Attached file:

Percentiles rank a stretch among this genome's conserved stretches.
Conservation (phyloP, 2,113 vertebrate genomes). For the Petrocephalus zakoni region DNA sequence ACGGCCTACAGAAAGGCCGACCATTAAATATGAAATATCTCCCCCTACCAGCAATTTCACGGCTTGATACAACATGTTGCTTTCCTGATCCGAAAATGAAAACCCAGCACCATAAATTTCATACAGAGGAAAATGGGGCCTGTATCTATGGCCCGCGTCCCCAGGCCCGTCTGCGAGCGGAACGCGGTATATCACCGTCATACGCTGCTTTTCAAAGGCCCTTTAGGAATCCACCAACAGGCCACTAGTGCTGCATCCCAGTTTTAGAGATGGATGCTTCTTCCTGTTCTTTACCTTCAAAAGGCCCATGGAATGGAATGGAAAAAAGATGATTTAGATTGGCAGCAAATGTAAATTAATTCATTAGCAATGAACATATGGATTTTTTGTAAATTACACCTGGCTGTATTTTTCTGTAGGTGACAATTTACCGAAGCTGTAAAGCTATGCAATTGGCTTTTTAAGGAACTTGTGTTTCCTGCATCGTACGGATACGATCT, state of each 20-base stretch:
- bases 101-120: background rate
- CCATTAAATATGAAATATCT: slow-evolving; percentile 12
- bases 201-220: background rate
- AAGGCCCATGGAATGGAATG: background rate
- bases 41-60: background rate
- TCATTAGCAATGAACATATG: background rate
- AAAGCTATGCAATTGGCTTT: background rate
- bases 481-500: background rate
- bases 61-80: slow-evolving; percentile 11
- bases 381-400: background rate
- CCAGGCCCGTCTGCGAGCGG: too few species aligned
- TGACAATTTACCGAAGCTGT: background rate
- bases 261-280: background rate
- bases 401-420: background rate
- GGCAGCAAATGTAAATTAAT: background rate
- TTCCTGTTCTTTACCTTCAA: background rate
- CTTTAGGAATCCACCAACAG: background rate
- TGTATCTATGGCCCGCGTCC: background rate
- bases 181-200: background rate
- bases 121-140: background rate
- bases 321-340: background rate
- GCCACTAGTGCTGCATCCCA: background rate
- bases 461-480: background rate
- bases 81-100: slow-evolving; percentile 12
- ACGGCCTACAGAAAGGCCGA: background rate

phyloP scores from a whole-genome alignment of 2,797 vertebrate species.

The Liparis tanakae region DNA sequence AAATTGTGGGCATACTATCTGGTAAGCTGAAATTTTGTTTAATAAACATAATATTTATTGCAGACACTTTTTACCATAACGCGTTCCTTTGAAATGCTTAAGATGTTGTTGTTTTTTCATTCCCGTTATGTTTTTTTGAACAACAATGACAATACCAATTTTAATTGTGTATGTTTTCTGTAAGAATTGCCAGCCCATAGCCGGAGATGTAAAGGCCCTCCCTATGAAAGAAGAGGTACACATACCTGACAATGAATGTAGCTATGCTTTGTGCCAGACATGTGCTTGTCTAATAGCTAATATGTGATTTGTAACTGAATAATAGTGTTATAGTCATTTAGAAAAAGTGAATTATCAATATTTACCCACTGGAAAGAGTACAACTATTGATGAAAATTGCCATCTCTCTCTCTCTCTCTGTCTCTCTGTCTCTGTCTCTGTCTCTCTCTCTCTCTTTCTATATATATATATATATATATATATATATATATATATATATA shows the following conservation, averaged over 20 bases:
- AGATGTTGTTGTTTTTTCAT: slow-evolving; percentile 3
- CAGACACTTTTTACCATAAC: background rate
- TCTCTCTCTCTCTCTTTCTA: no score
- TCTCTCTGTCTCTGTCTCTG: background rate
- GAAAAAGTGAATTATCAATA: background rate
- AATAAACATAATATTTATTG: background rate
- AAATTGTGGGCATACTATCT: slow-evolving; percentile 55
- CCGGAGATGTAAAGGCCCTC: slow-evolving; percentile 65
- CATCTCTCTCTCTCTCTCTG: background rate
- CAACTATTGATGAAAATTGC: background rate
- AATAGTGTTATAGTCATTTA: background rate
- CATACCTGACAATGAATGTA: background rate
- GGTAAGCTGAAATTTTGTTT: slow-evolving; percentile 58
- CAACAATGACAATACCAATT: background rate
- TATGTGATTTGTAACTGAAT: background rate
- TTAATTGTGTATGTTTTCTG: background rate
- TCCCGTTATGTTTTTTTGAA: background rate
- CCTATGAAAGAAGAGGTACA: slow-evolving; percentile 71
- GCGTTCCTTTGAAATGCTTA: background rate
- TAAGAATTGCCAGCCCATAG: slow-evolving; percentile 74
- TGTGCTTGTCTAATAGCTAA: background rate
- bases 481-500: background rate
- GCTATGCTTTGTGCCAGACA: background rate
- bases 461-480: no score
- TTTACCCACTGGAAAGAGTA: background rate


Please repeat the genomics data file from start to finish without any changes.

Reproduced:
Percentiles rank a stretch among this genome's conserved stretches.
Conservation (phyloP, 2,113 vertebrate genomes). For the Petrocephalus zakoni region DNA sequence ACGGCCTACAGAAAGGCCGACCATTAAATATGAAATATCTCCCCCTACCAGCAATTTCACGGCTTGATACAACATGTTGCTTTCCTGATCCGAAAATGAAAACCCAGCACCATAAATTTCATACAGAGGAAAATGGGGCCTGTATCTATGGCCCGCGTCCCCAGGCCCGTCTGCGAGCGGAACGCGGTATATCACCGTCATACGCTGCTTTTCAAAGGCCCTTTAGGAATCCACCAACAGGCCACTAGTGCTGCATCCCAGTTTTAGAGATGGATGCTTCTTCCTGTTCTTTACCTTCAAAAGGCCCATGGAATGGAATGGAAAAAAGATGATTTAGATTGGCAGCAAATGTAAATTAATTCATTAGCAATGAACATATGGATTTTTTGTAAATTACACCTGGCTGTATTTTTCTGTAGGTGACAATTTACCGAAGCTGTAAAGCTATGCAATTGGCTTTTTAAGGAACTTGTGTTTCCTGCATCGTACGGATACGATCT, state of each 20-base stretch:
- bases 101-120: background rate
- CCATTAAATATGAAATATCT: slow-evolving; percentile 12
- bases 201-220: background rate
- AAGGCCCATGGAATGGAATG: background rate
- bases 41-60: background rate
- TCATTAGCAATGAACATATG: background rate
- AAAGCTATGCAATTGGCTTT: background rate
- bases 481-500: background rate
- bases 61-80: slow-evolving; percentile 11
- bases 381-400: background rate
- CCAGGCCCGTCTGCGAGCGG: too few species aligned
- TGACAATTTACCGAAGCTGT: background rate
- bases 261-280: background rate
- bases 401-420: background rate
- GGCAGCAAATGTAAATTAAT: background rate
- TTCCTGTTCTTTACCTTCAA: background rate
- CTTTAGGAATCCACCAACAG: background rate
- TGTATCTATGGCCCGCGTCC: background rate
- bases 181-200: background rate
- bases 121-140: background rate
- bases 321-340: background rate
- GCCACTAGTGCTGCATCCCA: background rate
- bases 461-480: background rate
- bases 81-100: slow-evolving; percentile 12
- ACGGCCTACAGAAAGGCCGA: background rate

phyloP scores from a whole-genome alignment of 2,797 vertebrate species.

The Liparis tanakae region DNA sequence AAATTGTGGGCATACTATCTGGTAAGCTGAAATTTTGTTTAATAAACATAATATTTATTGCAGACACTTTTTACCATAACGCGTTCCTTTGAAATGCTTAAGATGTTGTTGTTTTTTCATTCCCGTTATGTTTTTTTGAACAACAATGACAATACCAATTTTAATTGTGTATGTTTTCTGTAAGAATTGCCAGCCCATAGCCGGAGATGTAAAGGCCCTCCCTATGAAAGAAGAGGTACACATACCTGACAATGAATGTAGCTATGCTTTGTGCCAGACATGTGCTTGTCTAATAGCTAATATGTGATTTGTAACTGAATAATAGTGTTATAGTCATTTAGAAAAAGTGAATTATCAATATTTACCCACTGGAAAGAGTACAACTATTGATGAAAATTGCCATCTCTCTCTCTCTCTCTGTCTCTCTGTCTCTGTCTCTGTCTCTCTCTCTCTCTTTCTATATATATATATATATATATATATATATATATATATATATA shows the following conservation, averaged over 20 bases:
- AGATGTTGTTGTTTTTTCAT: slow-evolving; percentile 3
- CAGACACTTTTTACCATAAC: background rate
- TCTCTCTCTCTCTCTTTCTA: no score
- TCTCTCTGTCTCTGTCTCTG: background rate
- GAAAAAGTGAATTATCAATA: background rate
- AATAAACATAATATTTATTG: background rate
- AAATTGTGGGCATACTATCT: slow-evolving; percentile 55
- CCGGAGATGTAAAGGCCCTC: slow-evolving; percentile 65
- CATCTCTCTCTCTCTCTCTG: background rate
- CAACTATTGATGAAAATTGC: background rate
- AATAGTGTTATAGTCATTTA: background rate
- CATACCTGACAATGAATGTA: background rate
- GGTAAGCTGAAATTTTGTTT: slow-evolving; percentile 58
- CAACAATGACAATACCAATT: background rate
- TATGTGATTTGTAACTGAAT: background rate
- TTAATTGTGTATGTTTTCTG: background rate
- TCCCGTTATGTTTTTTTGAA: background rate
- CCTATGAAAGAAGAGGTACA: slow-evolving; percentile 71
- GCGTTCCTTTGAAATGCTTA: background rate
- TAAGAATTGCCAGCCCATAG: slow-evolving; percentile 74
- TGTGCTTGTCTAATAGCTAA: background rate
- bases 481-500: background rate
- GCTATGCTTTGTGCCAGACA: background rate
- bases 461-480: no score
- TTTACCCACTGGAAAGAGTA: background rate